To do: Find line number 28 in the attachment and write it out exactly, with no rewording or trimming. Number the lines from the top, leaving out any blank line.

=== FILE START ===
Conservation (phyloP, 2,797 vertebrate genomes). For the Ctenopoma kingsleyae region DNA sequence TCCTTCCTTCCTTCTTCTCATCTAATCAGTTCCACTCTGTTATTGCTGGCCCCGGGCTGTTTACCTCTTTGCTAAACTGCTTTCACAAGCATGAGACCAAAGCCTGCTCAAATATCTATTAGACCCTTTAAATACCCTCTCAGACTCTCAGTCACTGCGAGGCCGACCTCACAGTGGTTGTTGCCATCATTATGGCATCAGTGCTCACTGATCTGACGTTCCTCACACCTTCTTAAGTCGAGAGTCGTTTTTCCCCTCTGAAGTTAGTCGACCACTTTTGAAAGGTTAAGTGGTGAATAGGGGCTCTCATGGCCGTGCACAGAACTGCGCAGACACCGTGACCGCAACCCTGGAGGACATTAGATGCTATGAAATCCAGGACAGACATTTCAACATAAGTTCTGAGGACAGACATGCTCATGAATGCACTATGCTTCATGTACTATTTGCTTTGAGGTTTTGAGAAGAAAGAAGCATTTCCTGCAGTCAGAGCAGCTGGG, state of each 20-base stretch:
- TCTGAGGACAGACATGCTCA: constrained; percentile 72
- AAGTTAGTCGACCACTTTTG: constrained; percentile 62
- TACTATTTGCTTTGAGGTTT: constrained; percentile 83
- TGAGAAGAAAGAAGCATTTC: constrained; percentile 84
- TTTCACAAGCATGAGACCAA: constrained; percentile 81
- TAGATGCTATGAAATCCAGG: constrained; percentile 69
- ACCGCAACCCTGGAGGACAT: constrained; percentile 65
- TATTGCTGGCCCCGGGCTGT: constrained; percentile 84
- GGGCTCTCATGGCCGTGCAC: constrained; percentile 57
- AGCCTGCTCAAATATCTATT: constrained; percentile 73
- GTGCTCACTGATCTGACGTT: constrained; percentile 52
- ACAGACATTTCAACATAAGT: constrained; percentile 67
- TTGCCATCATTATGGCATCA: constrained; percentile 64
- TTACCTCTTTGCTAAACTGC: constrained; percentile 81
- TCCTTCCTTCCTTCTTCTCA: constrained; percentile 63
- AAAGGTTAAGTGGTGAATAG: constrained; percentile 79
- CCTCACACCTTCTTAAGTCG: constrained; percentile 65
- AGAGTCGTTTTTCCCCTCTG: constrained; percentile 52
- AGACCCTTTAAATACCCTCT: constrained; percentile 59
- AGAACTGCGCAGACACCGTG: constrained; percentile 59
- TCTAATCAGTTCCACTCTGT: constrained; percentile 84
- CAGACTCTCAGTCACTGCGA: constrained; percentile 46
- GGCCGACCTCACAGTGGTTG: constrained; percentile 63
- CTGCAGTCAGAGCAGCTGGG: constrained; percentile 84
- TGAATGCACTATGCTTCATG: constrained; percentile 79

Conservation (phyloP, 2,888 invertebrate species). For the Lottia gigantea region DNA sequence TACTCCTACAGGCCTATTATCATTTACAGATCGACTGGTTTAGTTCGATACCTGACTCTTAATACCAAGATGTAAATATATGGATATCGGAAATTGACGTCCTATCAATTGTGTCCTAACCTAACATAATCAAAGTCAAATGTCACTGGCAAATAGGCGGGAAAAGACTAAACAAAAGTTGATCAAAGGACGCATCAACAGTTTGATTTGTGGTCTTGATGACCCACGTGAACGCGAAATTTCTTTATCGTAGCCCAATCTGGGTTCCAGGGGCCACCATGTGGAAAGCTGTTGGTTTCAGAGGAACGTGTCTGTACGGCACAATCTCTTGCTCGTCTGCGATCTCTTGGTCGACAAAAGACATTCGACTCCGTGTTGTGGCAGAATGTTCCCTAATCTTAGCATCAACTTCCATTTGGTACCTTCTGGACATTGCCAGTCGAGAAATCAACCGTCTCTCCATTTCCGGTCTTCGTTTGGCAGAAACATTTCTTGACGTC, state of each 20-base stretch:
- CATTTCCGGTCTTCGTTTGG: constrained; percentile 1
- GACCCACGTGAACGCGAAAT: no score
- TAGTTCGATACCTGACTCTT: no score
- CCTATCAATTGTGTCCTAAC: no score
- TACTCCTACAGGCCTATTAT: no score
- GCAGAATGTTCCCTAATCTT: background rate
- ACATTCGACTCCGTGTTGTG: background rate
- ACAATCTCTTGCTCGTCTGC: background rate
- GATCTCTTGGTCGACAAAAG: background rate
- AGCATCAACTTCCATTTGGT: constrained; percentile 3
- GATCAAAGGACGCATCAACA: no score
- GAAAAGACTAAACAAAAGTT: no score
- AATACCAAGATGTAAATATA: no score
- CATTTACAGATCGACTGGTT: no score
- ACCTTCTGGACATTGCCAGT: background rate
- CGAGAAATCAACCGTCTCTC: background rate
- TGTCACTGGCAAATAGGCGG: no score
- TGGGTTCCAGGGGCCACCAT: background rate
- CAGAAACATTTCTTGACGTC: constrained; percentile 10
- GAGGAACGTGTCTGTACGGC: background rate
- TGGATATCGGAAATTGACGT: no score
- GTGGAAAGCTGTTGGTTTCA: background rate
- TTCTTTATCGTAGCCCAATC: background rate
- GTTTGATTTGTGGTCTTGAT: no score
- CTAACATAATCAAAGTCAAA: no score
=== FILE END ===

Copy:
- CATTTCCGGTCTTCGTTTGG: constrained; percentile 1